The push to build new pipelines to transport abundant shale supplies appears to be having a materially adverse impact on pipeline safety.
According to a Pipeline Safety Trust analysis of federal data, new pipelines are failing at a rate on par with gas transmission lines installed before the 1940s.
"I think new models of anything — a new model of a car, a new computer, whatever — have problems when they're first put in. You have to get the kinks out. That's probably part of the explanation, but there's also some suggestions that we're trying to put so many new miles of pipeline in the ground so fast that people aren't doing construction … the way they ought to," Carl Weimer, director of the Pipeline Safety Trust, told attendees at a National Association of Pipeline Safety Representatives annual meeting in Tempe, Ariz.
"The new pipelines are failing even worse than the oldest pipelines," he said.
The trust looked at the annual average number of incidents per 10,000 miles of onshore transmission lines over 2005-2013 based on when the pipelines were installed, as reported to the U.S. Pipeline and Hazardous Materials Safety Administration.
The safety watchdog found a so-called bathtub curve with high points on the ends and low points in the middle, indicating that the oldest pipes and the newest pipes had the highest rates of incidents.
The gas transmission lines installed in the 2010s had an annual average incident rate of 6.64 per 10,000 miles over the time frame considered, even exceeding that of the pre-1940s pipes. Those installed prior to 1940 or at unknown dates had an incident rate of 6.08 per 10,000 miles.
The next highest incident rate was for pipes installed during the 1940s, which had an annual average of 3.164 per 10,000 miles. All other pipe installation decades had annual average incidents during 2005-2013 ranging between 0.85 and 2 per 10,000 miles.
Robert Miller, chairman of the National Association of Pipeline Safety Representatives, or NAPSR, said in a Sept. 1 interview that safety inspections for a while were heavily focused on existing infrastructure, especially as the threats of aging cast iron and unprotected steel became evident. But as pipeline construction has picked up in recent years — particularly in light of the booming oil and gas industry and pipeline operators' accelerated system replacement work — more emphasis has been placed on construction inspections. However, the heightened focus on construction inspections may not be catching everything, Miller noted.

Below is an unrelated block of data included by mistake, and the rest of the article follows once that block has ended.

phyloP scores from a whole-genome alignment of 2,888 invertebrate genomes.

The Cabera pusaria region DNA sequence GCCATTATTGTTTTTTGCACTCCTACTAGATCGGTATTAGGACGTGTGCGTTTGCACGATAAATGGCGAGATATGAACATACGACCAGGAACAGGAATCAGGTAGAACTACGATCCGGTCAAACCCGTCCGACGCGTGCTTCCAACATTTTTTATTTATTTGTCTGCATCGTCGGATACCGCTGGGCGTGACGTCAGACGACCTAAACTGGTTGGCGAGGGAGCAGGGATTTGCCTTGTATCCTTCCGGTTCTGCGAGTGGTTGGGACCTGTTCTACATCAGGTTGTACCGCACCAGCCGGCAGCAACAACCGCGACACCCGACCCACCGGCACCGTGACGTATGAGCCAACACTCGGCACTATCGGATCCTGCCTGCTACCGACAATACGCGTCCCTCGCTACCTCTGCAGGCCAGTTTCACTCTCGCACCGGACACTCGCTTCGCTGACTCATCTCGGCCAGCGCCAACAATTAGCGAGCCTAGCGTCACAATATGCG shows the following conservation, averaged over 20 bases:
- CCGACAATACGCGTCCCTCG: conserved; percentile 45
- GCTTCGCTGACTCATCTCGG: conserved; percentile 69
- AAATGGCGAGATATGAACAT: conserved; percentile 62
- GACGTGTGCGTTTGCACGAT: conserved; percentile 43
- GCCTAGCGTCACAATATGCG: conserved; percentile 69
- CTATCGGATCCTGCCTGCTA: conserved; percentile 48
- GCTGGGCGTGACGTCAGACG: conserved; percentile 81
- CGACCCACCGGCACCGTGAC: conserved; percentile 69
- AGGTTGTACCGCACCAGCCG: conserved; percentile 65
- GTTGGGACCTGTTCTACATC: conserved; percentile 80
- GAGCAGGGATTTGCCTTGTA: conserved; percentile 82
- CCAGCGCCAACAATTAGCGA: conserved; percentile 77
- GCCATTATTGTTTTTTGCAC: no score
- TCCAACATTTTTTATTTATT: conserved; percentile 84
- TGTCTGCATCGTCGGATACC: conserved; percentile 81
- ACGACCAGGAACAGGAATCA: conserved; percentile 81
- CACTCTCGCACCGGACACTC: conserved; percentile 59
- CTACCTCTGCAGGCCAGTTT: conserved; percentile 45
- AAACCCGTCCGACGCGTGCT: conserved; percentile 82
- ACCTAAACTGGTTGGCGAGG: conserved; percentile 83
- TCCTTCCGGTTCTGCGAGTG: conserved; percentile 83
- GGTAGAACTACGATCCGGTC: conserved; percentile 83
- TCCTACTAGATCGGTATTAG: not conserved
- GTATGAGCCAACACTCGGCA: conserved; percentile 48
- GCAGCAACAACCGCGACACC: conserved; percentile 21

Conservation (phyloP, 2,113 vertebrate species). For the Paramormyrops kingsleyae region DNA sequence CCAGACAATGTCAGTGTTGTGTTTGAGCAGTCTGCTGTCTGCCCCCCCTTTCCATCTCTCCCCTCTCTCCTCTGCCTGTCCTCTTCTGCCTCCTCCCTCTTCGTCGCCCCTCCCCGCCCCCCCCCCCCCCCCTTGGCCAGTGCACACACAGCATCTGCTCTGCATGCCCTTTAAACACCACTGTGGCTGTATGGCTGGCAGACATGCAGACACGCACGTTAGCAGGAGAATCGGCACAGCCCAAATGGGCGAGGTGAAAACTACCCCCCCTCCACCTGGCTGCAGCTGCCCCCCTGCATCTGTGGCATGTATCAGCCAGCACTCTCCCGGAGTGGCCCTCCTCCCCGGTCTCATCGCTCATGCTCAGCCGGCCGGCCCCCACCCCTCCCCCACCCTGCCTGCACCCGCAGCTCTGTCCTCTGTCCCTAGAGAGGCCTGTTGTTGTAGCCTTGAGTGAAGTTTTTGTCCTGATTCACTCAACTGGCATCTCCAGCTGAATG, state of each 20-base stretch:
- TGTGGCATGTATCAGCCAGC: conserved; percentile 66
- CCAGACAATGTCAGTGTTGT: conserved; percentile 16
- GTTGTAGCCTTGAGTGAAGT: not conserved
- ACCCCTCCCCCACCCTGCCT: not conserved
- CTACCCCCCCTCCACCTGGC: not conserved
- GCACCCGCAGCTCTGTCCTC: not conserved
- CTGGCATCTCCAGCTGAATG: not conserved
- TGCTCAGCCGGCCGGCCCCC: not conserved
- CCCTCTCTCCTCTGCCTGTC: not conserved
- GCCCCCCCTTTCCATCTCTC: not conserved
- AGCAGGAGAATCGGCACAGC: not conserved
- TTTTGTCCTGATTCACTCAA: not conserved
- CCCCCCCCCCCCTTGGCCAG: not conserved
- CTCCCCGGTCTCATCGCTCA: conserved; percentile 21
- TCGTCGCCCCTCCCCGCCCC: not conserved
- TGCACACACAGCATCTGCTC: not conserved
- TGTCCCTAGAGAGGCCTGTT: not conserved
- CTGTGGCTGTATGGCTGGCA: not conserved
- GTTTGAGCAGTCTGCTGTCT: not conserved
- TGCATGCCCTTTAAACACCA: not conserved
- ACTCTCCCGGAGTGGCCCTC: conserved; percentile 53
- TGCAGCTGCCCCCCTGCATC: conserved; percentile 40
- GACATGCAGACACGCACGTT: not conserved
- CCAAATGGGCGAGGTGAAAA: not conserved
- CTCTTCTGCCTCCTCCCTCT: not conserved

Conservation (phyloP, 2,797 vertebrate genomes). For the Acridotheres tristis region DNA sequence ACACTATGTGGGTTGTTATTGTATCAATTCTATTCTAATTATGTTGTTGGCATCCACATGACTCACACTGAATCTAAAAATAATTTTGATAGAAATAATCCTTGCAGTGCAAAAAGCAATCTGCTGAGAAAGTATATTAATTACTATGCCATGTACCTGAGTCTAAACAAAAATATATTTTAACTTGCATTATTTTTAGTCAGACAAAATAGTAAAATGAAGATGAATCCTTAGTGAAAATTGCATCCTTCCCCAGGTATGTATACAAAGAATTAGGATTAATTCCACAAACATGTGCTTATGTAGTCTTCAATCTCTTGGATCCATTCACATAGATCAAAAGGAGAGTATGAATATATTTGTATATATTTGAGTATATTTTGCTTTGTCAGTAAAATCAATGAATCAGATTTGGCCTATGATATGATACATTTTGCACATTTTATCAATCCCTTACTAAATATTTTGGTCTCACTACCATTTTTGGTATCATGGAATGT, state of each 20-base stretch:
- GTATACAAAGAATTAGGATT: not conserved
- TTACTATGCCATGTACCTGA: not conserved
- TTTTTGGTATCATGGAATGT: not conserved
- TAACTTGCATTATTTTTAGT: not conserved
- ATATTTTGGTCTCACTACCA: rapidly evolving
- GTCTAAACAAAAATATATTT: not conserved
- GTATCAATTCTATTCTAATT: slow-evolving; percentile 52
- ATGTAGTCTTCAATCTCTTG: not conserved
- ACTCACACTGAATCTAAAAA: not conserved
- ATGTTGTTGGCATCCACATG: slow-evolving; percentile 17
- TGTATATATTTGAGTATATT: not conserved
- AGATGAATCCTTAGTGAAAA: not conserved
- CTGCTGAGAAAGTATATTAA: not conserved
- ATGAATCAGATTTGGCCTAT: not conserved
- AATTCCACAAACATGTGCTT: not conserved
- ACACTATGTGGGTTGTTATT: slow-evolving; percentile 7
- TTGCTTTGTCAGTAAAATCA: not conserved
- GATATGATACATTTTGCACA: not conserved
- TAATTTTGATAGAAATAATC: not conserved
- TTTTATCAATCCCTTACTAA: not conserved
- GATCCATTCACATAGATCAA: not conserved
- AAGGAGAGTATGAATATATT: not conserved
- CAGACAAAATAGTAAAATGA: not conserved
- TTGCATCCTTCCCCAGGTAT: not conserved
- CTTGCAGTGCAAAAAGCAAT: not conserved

"If it's brand new, if it's all new materials, if everybody was doing their job correctly, why would we have an uptick in … failures?" Miller, who is also the Arizona Corporation Commission's pipeline safety section supervisor, said. "You can only attribute that, in my personal opinion, to poor construction practices or maybe not enough quality control, quality assurance programs out there to catch these problems before those pipelines go into service."
For instance, the National Transportation Safety Board in June found that poor pipe fusion in 2011 contributed to a March 2014 Harlem gas explosion that leveled two buildings on Park Avenue, killed eight people, injured at least 50 others and resulted in the evacuations of 100 families.
Examining the relevant plastic joint post-accident, NTSB staff found that 60% of the bond had been incompletely fused, indicating a weld defect and weak bond strength, which prevented the high-density polyethylene pipe from withstanding underground shifting. However, at the time, the board did not express concerns that other, similar fusions are pervasive.
Robert Hall, director of the NTSB's Office of Railroad, Pipeline and Hazardous Materials Investigations, noted in a Sept. 1 interview that the bathtub curve phenomenon is well established among industries working through the struggles of new technology.
"As new technologies are implemented, along with those new technologies come new failure methods. You may not understand all the failure modes as you're implementing the new technology," Hall said.
But he agreed that the rapid construction of pipelines in the U.S. is likely a contributing factor to "people … out there possibly taking shortcuts or not being as diligent" as they would be if the pace of construction were less fervent.
The NTSB's mission — to investigate accidents — is inherently backward-looking, but Hall said he and his team try to stay abreast of issues they believe may become critical factors in accidents in the near future.
Linda Daugherty, a deputy associate administrator for field operations at PHMSA, during a recent public meeting agreed that the bathtub curve phenomenon is a useful one to help target inspections and to educate regulators on areas that need closer attention. However, she cautioned against applying the trend too broadly and presuming that all pipelines installed during recent years pose higher risks.
"We've got to be careful with the metrics we choose, and we've got to understand the context," Daugherty said Aug. 25 at a joint meeting of the gas and liquid pipeline advisory committees.
The Interstate Natural Gas Association of America agreed with Daugherty's remarks, and spokeswoman Cathy Landry emphasized the importance of learning from the data and getting a better handle on what it means.
"We believe it's important to really look at the information and what it means. Certainly, we can learn lessons from this information, and we must evaluate it to understand if something is going on. There are lessons to be learned," Landry said Sept. 9. "Still, as Ms. Daugherty points out, it's not a good idea to just jump to the conclusion that there's something systemically wrong with a whole host of pipelines."